I plan to revisit Eve Sedgwick's excellent essay soon - "How to bring your kids up gay" - but I know that, as awesome as it is, it won't answer my ongoing dissertation dilemma: how to think about/read/imagine gayness or queerness in a young child.
I hate to go to psychology for answers, though I imagine all kinds of studies have been done. Young children play at heterosexuality all the time -in all kinds of pretending games like playing "house" and the far more risque playing "doctor," or that old standby "i'll show you mine if you show me yours" (both of these latter experiments at straightness I know only through rumors that assume the quality of urban legend, though I have no doubt millions of little kids are doing both, probably right this second).
Freud tells us a fair bit about the sexuality of children, though he does let them (and us) off the hook with that whole "latency" thing, but even Freud has his limits of usefulness.
I wonder about the frequency of same-sex/gender pretend-play; how often do two little boys play "house"? When I personally was a small child, I was friends with twin boys who used to LOVE coming to my house to play "house" with our toy kitchen and play food. But since I was the girl in the mix, it wasn't "house" with two daddies. Now that I think about it, I have NO IDEA how that triad arranged itself, and it probably doesn't bear thinking about too closely. Fortunately, I refuse to use myself as an informant; my own memory - everyone's memory - of childhood is simply too unreliable.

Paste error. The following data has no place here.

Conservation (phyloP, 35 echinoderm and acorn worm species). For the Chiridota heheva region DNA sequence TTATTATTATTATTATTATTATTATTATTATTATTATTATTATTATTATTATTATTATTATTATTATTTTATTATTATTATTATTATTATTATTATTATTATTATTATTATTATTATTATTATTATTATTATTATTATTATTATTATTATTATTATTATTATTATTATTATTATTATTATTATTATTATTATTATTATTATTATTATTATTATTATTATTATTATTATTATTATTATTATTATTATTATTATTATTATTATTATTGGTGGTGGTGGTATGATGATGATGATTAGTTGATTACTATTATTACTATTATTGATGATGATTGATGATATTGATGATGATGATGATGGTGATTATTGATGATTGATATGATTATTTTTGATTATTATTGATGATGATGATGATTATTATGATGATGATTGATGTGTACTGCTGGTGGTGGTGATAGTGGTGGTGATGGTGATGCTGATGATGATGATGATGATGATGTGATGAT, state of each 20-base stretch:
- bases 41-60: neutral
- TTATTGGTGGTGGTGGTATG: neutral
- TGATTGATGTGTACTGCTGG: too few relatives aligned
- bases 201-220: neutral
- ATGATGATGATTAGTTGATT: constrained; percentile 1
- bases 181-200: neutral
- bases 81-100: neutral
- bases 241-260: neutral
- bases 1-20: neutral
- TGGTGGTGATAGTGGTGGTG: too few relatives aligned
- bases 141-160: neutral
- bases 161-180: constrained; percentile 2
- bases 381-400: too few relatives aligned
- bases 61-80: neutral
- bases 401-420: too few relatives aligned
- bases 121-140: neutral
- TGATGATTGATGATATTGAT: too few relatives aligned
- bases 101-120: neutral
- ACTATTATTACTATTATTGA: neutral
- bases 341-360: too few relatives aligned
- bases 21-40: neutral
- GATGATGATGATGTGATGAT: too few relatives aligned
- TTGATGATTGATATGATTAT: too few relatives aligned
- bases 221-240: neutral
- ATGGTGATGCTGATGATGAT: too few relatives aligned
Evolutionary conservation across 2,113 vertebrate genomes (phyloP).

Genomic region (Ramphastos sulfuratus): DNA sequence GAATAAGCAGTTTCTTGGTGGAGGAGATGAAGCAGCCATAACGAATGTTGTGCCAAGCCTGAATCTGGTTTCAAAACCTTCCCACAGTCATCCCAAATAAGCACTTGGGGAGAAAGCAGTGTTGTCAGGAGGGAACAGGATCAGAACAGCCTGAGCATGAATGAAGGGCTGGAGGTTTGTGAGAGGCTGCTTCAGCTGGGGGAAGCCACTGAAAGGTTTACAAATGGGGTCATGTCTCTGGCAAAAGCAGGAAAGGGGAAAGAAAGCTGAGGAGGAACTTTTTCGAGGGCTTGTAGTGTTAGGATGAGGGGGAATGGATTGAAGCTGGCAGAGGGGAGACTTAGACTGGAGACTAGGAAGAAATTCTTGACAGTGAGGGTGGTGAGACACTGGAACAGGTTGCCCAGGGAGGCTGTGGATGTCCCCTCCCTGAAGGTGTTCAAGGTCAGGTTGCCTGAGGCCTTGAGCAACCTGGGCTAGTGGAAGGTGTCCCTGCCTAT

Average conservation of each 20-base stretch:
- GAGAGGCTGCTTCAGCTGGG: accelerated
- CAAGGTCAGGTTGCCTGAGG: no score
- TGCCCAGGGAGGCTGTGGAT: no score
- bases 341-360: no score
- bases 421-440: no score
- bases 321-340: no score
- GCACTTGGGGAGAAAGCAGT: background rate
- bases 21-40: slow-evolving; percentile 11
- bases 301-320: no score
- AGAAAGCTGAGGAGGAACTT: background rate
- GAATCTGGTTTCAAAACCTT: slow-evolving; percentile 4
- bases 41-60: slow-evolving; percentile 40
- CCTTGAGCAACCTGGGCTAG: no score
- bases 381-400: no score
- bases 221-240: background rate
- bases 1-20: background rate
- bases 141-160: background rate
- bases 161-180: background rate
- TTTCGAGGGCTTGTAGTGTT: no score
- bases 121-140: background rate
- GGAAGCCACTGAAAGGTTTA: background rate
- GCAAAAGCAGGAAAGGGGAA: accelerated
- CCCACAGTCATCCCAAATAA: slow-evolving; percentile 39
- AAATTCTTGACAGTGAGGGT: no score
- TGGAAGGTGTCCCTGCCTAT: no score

The "doctor" and reciprocal exhibitionism is, I think, more a sign of curiosity about sex difference, rather than a sign of sexual interest. Two little boys don't have much need to do a reciprocal show and tell; they already know what's what. It's the anatomical difference that's interesting, not the promise of some kind of voyeuristic pleasure.
There are plenty of anecdotes from gay men, reflecting on their early recollections of their own gayness; many report knowing that something was queer at a very young age. But what that queerness is seems to vary, or to be vague and unspecified.
So how to think/talk/write about queerness in the young child? I'm not even sure I know how to do a search for that kind of material without running smack into a whole lot of psychology work, which I really, really want to avoid. I need a model of talking about the unknown, which makes me think I need to go back to things like David Halperin's How to do the History of Homosexuality.
I don't need evidence to write about queer children watching television; this much I know.
But beyond that?
It's a puzzle, but a directed and fairly specific puzzle, which is relief in this dissertation wilderness, where I am having to slog through the vast unknown of a very large, under-utilized archive and a severely undertheorized set of texts.